New Zealand is in no position to lecture anyone on allegedly illegal practices in the fishing industry. Labour and National-led governments have allowed fishing companies to charter unsafe vessels operated by crews mainly from Indonesia who are subject to exploitative and brutal conditions.

The reaction of NZ First, Labour and the Australian Greens to the confrontation in the Southern Ocean can only be understood in its broader context. The statements by Goff, Mark and Whish-Wilson make clear that, using concerns about over-fishing as a pretext, the parties want to strengthen their navies’ ability to control vast stretches in the Southern Ocean beyond Australian and New Zealand territorial waters.

Driven by the increasingly severe global economic crisis, every corner of the globe, including the Arctic and Antarctic, is becoming the focus of geo-political rivalry. Highly profitable resources are at stake, including fish and oil. NZ’s biggest fishing company Sanford currently fishes in Antarctic waters for toothfish. Australian and NZ corporations are determined to stave off competitors, particularly from China and other Asian countries.

At the same time, the calls for a better-equipped and more aggressive naval presence are bound up with New Zealand’s integration into Washington’s war plans. The Obama administration has dramatically escalated tensions in Asia and the Pacific with its military encirclement of China, which is aimed at ensuring US dominance in the region. Like other countries, NZ is being drawn into this dangerous confrontation.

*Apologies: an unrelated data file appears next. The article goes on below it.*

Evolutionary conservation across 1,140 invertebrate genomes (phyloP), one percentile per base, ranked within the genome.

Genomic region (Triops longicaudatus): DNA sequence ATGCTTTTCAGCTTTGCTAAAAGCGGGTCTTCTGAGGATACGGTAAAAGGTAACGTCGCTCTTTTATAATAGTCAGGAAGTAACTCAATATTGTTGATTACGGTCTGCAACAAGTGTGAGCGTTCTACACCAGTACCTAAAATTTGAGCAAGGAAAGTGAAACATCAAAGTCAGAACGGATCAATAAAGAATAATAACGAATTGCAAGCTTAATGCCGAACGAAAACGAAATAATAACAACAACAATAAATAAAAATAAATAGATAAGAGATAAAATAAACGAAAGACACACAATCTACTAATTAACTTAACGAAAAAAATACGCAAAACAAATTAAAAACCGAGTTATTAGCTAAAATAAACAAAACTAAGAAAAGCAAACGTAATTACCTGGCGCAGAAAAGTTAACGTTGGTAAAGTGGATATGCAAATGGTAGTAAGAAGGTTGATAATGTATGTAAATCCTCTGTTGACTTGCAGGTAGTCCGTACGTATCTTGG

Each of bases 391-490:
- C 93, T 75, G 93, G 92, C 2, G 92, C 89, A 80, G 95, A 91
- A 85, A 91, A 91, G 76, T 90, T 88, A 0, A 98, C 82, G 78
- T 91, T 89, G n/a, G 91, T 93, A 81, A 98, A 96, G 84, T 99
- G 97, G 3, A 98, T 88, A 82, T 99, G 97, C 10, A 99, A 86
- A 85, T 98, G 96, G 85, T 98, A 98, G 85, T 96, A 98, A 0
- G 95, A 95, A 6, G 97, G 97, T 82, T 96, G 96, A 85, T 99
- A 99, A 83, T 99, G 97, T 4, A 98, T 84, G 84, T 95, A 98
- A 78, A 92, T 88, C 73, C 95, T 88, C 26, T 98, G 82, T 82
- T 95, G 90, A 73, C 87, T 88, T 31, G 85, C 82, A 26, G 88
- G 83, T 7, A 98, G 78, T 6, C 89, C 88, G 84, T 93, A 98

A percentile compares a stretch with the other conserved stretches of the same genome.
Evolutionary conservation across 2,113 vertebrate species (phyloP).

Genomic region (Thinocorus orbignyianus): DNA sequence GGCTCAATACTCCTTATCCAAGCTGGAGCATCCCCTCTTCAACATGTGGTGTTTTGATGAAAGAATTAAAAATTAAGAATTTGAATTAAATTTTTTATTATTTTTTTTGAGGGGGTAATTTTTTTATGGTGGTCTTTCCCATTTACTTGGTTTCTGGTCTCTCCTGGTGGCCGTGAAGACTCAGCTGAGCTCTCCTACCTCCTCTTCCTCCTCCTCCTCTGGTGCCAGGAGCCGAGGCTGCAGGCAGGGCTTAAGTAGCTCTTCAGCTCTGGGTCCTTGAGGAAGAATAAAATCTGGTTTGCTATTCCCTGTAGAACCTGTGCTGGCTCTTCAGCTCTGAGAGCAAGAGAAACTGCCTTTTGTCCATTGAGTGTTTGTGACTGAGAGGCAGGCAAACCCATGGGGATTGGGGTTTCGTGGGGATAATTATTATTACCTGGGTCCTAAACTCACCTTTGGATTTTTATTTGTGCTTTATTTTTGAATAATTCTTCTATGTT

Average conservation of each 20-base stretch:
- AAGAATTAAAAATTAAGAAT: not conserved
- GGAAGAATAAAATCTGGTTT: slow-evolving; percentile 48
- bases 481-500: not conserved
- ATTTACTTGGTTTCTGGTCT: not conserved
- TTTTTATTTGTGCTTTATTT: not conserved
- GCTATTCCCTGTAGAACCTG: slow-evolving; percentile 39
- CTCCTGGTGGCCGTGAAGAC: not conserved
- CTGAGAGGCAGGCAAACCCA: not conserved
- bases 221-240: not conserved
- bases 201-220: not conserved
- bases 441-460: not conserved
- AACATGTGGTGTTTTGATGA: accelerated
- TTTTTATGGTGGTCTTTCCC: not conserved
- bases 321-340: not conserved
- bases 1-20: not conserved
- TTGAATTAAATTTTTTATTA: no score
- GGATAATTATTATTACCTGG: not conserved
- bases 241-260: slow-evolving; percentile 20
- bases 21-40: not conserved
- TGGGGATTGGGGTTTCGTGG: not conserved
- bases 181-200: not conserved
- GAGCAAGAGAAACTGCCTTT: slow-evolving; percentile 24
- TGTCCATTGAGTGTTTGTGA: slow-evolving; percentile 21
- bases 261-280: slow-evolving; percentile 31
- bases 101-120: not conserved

The National government fully supports US imperialism and has promised to send troops to the renewed war in Iraq. It has also stepped up New Zealand’s participation in US-led military exercises and hosted US troops in large-scale exercises. However, National has been reluctant to openly endorse the military build-up against China, as the Australian government has done. NZ’s economy relies heavily on exports to China, the country’s number one trading partner.

Labour and its allies—NZ First, the Greens and the Maori nationalist Mana Party—favour a more explicit alignment with Washington against Beijing. They have repeatedly attacked the government’s business ties with China. In the lead-up to the September 2014 election, Labour and Mana joined NZ First in attacking Chinese investment. They also scapegoated immigrants, who are largely from China, for unemployment, the housing shortage and other aspects of country’s social crisis.

NZ First, a virulently anti-Asian party, is being promoted by Labour and its supporters, including the trade union bureaucracy, as part of the shift of official politics further to the right. Last October, the Daily Blog, which is funded by four trade unions, gave a regular column to NZ First member Curwen Ares Rolinson.

On January 15, Rolinson published a sabre-rattling rant on the blog calling on the navy to seize the “illegal” fishing boats “at cannon-point.” He demanded that the government “strengthen and properly resource our Defence Force.” Rolinson added: “We are no longer living in ... a ‘benign strategic environment’; and it’s high time that our elected leaders acknowledged that uncomfortable fact and supported the Forces accordingly.”

His comments point to the real motivations behind furore over the fishing vessels. It provides a convenient pretext for a military build-up by New Zealand and Australia, in league with the United States, and highlights the fact that the vast Southern Ocean not only has economic resources, but could be strategically significant in future wars.